#WaveCrushWednesday: Jennifer Heil
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This week’s #WaveCrushWednesday is Jennifer Heil, a professor in Tulane’s English department. She is originally from Metairie and was a grad student at Tulane in 2004. She moved back to New Orleans in 2013, after leaving as a result of Hurricane Katrina. She became an adjunct professor in the spring of 2015 and was hired as a postdoctoral fellow the next year. She teaches English 1010 with the theme “Contemplation in a World of Action,” a persuasive writing class called “Aristotle in New Orleans” and the freshman honors colloquium “A Quest for Answers: an Introduction to Scholarly Research.”
Can you tell me about your emphasis on mindfulness?
Well, it has to do in part with, I guess, how I found my way back at Tulane. After the storm, I kind of began to question my own beliefs in a way that I hadn’t before because everything changed so dramatically, so quickly and unexpectedly. I don’t know, it was about a year after Katrina that I started to go to Mass again. I went on a pilgrimage with my mother in 2010 to a place called Medjugorje in Croatia and that was life-changing for me. Nothing dramatic happened while I was there, but it was a very moving experience, and I began to wonder how other people knew that they had calls to the religious life. I made the choice after a year in Texas teaching to enter a monastery. I was there for six months before realizing that fit wasn’t quite right either, but after that I didn’t know the next step. I had thought of moving in with the Catholic workers here in New Orleans; they have a House of Hospitality for people who are trying to transition from living on the streets. When [Tulane] offered me this full-time position I thought ‘well, I should take it.’ I kind of found my way back to teaching a little bit unintentionally, but with this kind of new interest in how contemplation and mindfulness can, or should, play a part in the process of learning.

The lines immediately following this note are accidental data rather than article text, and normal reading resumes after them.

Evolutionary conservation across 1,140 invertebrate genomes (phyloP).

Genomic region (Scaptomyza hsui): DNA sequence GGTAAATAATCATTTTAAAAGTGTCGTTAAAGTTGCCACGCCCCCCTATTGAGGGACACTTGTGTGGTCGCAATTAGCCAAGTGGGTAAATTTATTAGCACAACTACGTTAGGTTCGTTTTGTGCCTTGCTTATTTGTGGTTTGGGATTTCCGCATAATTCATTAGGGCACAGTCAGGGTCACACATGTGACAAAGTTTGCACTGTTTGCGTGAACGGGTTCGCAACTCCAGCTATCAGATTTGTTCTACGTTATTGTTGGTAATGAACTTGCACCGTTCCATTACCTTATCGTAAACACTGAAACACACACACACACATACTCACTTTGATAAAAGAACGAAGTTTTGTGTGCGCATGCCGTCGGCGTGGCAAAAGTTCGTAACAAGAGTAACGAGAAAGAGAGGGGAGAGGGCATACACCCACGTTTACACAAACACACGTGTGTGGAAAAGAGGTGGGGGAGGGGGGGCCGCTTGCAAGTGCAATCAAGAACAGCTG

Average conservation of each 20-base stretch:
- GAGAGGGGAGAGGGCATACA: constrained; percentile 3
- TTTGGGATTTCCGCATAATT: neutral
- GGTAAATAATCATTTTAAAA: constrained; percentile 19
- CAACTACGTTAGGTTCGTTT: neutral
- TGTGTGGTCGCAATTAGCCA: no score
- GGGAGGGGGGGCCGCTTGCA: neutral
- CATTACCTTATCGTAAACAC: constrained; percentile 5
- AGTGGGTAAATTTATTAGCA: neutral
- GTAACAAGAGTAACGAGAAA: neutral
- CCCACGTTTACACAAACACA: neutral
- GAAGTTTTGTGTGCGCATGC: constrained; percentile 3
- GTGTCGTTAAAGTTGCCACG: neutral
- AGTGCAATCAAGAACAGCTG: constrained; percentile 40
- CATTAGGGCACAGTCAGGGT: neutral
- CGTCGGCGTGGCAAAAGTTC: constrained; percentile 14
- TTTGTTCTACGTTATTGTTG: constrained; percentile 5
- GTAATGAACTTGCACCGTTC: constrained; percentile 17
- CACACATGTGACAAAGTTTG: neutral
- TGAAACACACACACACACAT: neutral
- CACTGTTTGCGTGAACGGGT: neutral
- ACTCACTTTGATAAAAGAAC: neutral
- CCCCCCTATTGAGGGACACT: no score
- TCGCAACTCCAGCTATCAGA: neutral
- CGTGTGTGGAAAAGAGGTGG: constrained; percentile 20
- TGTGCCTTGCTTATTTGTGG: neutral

Can you tell me about the mindfulness practices you conduct in the park?
I start my 1010 classes with silence, in part because I feel like we’re reading a lot of dense material about what silence is, what contemplation is, and you know I was hoping it would be a way to also experience some of the things that we’re writing about, so that they seem a little more accessible. And, in some ways, to encourage all of us to think about ourselves and our education more holistically. It was something I just did in the classroom, until the death of one of my students last fall. I was very saddened and disturbed by her death, and I felt like I wanted students to know that faculty cared about them and I wanted to be available to students outside of the classroom. Now, once a week, I go to the park with whoever else wants to join us. We sit for 15 minutes in silence, and then for 15 minutes, we chat and check in with each other, and it’s been just a pleasure.
Can you tell me when you have those meetings?
On Mondays from 12:15-12:45 we meet at the fountain, which is at the entrance to Audubon Park, directly across St. Charles from Gibson.